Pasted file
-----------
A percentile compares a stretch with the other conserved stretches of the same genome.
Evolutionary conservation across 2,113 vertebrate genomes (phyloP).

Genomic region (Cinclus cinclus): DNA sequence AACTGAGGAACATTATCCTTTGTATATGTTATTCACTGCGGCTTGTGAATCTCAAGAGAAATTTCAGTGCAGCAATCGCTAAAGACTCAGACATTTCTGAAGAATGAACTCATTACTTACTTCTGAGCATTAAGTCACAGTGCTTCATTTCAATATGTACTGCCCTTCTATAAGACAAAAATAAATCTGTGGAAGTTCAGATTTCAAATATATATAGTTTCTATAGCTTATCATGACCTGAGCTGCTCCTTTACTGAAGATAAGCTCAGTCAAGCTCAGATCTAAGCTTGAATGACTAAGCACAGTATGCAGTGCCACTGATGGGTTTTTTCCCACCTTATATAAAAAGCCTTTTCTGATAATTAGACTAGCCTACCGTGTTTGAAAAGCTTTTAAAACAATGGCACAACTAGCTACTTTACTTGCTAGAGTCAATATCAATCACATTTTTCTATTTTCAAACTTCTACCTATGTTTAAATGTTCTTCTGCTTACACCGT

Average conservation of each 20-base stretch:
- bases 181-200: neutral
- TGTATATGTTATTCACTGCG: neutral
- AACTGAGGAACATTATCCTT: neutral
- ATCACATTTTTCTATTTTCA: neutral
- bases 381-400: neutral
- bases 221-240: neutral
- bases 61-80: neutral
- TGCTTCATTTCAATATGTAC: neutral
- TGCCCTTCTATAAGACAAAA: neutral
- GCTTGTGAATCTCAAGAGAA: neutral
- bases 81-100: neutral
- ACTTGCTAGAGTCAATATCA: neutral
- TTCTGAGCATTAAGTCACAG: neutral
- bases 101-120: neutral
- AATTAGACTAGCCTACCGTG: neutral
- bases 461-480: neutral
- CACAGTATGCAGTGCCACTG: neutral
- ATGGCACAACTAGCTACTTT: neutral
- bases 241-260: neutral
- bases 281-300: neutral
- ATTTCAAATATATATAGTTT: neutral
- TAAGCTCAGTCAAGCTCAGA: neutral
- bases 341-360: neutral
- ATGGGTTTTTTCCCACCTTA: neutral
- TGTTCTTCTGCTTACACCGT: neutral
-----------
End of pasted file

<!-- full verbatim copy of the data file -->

A percentile compares a stretch with the other conserved stretches of the same genome.
Evolutionary conservation across 2,113 vertebrate genomes (phyloP).

Genomic region (Cinclus cinclus): DNA sequence AACTGAGGAACATTATCCTTTGTATATGTTATTCACTGCGGCTTGTGAATCTCAAGAGAAATTTCAGTGCAGCAATCGCTAAAGACTCAGACATTTCTGAAGAATGAACTCATTACTTACTTCTGAGCATTAAGTCACAGTGCTTCATTTCAATATGTACTGCCCTTCTATAAGACAAAAATAAATCTGTGGAAGTTCAGATTTCAAATATATATAGTTTCTATAGCTTATCATGACCTGAGCTGCTCCTTTACTGAAGATAAGCTCAGTCAAGCTCAGATCTAAGCTTGAATGACTAAGCACAGTATGCAGTGCCACTGATGGGTTTTTTCCCACCTTATATAAAAAGCCTTTTCTGATAATTAGACTAGCCTACCGTGTTTGAAAAGCTTTTAAAACAATGGCACAACTAGCTACTTTACTTGCTAGAGTCAATATCAATCACATTTTTCTATTTTCAAACTTCTACCTATGTTTAAATGTTCTTCTGCTTACACCGT

Average conservation of each 20-base stretch:
- bases 181-200: neutral
- TGTATATGTTATTCACTGCG: neutral
- AACTGAGGAACATTATCCTT: neutral
- ATCACATTTTTCTATTTTCA: neutral
- bases 381-400: neutral
- bases 221-240: neutral
- bases 61-80: neutral
- TGCTTCATTTCAATATGTAC: neutral
- TGCCCTTCTATAAGACAAAA: neutral
- GCTTGTGAATCTCAAGAGAA: neutral
- bases 81-100: neutral
- ACTTGCTAGAGTCAATATCA: neutral
- TTCTGAGCATTAAGTCACAG: neutral
- bases 101-120: neutral
- AATTAGACTAGCCTACCGTG: neutral
- bases 461-480: neutral
- CACAGTATGCAGTGCCACTG: neutral
- ATGGCACAACTAGCTACTTT: neutral
- bases 241-260: neutral
- bases 281-300: neutral
- ATTTCAAATATATATAGTTT: neutral
- TAAGCTCAGTCAAGCTCAGA: neutral
- bases 341-360: neutral
- ATGGGTTTTTTCCCACCTTA: neutral
- TGTTCTTCTGCTTACACCGT: neutral